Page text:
1.

Make sure all your connections and storage are fast enough, capable of passing 500Mbps (or 50 Megabytes/sec). The likeliest culprits for not achieving these rates are the storage subsystem and the local and building network connections.

2.

Next, your organization’s internet connection. For a business, 45Mps is not uncommon, so that will be your limiting factor. Many universities have higher connection rates, from 100Mbps to 1Gbps.

3.

Last, check firewalls for performance. Older firewalls may support physical connections at 1Gb, but may not pass traffic at expected rates. You will need to do a little research to find the limiting rate. Additionally, for Aspera use, certain ports need to be opened in the firewall so that traffic can pass (in the 33001-33010 range for UDP.)

More detailed version

As in the short version above, you want to make sure all your connections and storage are fast enough, capable of passing 500Mb/sec (or 50 Megabytes/sec). The likeliest locations you will find problems are the storage subsystem and the local and building network connections. With Storage, one of the first things to check is the performance of access to the storage devices. Network access to storage is often one of the first limitations. NFS tends to top out around 300MB per second and Windows at around the same rate, but both are often found to be an order of magnitude less. For linux, tuning can drastically improve the performance, for Windows, an upgrade to Win7 (or Windows 2008) is valuable.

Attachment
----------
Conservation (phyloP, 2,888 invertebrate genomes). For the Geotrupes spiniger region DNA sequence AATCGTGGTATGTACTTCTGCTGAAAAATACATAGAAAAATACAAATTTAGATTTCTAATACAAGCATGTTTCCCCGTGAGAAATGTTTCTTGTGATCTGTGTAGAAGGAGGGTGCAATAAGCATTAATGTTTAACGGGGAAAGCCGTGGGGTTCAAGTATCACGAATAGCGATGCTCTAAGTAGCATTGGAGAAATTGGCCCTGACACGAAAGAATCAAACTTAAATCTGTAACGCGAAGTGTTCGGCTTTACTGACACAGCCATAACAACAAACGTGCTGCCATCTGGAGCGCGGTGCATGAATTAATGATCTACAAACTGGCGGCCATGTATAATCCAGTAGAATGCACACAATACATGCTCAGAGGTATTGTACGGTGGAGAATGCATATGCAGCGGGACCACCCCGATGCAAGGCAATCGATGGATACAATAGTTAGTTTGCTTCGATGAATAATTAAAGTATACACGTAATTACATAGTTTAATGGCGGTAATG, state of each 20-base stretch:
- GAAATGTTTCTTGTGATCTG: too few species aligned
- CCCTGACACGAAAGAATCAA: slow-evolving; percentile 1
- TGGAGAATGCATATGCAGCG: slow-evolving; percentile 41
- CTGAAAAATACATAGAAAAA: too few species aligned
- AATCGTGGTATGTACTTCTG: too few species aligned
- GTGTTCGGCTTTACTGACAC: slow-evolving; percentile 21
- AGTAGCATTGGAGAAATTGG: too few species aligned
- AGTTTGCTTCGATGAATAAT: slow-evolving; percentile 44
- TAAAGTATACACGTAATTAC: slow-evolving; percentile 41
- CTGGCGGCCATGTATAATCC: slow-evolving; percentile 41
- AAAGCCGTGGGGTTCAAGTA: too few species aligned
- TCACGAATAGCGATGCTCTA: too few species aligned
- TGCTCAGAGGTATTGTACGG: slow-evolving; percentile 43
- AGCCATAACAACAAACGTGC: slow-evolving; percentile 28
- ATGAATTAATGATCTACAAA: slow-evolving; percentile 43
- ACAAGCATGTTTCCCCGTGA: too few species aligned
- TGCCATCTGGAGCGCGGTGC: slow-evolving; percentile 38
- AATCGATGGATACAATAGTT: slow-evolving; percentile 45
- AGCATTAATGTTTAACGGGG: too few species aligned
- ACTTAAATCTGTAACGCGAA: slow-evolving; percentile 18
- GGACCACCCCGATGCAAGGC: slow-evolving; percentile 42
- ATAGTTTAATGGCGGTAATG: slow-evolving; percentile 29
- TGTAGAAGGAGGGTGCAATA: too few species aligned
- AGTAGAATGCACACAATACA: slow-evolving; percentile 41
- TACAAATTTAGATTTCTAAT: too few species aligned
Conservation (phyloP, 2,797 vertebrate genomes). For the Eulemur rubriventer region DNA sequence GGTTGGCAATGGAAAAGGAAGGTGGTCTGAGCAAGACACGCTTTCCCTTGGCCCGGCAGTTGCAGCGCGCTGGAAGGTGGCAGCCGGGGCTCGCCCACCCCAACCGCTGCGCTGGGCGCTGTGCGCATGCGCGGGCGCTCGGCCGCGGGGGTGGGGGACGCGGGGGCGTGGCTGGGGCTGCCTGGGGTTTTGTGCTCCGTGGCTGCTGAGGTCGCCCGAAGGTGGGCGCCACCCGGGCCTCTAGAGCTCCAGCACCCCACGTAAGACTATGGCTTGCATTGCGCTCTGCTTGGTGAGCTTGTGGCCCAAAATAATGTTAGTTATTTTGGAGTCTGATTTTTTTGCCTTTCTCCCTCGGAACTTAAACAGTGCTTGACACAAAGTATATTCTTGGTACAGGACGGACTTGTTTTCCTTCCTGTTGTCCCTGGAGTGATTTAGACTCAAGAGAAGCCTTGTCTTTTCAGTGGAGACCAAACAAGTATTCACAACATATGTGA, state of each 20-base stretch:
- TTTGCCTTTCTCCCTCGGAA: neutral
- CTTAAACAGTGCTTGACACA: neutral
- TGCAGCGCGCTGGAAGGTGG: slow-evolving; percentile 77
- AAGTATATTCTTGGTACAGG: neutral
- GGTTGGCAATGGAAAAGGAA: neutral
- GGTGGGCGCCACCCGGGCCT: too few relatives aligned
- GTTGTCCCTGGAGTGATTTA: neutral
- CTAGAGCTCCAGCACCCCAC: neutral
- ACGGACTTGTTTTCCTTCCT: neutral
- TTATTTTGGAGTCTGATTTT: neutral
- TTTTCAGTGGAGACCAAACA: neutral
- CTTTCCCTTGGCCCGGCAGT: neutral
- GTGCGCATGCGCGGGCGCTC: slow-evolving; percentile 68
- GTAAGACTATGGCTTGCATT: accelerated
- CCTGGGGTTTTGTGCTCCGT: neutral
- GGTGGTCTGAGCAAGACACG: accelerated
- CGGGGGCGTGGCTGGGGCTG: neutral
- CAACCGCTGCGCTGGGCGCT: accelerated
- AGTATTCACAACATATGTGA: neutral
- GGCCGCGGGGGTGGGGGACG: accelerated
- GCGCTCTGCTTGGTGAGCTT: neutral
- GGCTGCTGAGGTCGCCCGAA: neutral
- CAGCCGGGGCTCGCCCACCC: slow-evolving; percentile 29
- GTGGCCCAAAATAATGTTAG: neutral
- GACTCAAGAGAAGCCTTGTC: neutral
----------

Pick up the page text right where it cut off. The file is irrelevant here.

For a business, a 45Mbit internet is not uncommon, so that will be your limiting factor. Many universities have higher connection rates, from 150Mb to 1Gb. That will be your limiting factor.

Older firewalls may connect at 1Gb, but may not pass traffic at the higher rates. An upgrade to a recent firewall (which does not have to be that expensive) can quickly provide the additional bandwidth. Note: for Aspera’s use, certain ports may need to be opened (in the 33001-33010 range for UDP)

The following list (See Figure 1) graphically shows the common points which have an effect on data movement. We will then discuss each point and provide suggestions for testing and improvement.

Image

Figure

Figure 1: Notional Network Connection an Organization to NCBI

NCBI connection points as a reference (these are continually improved to provide good performance):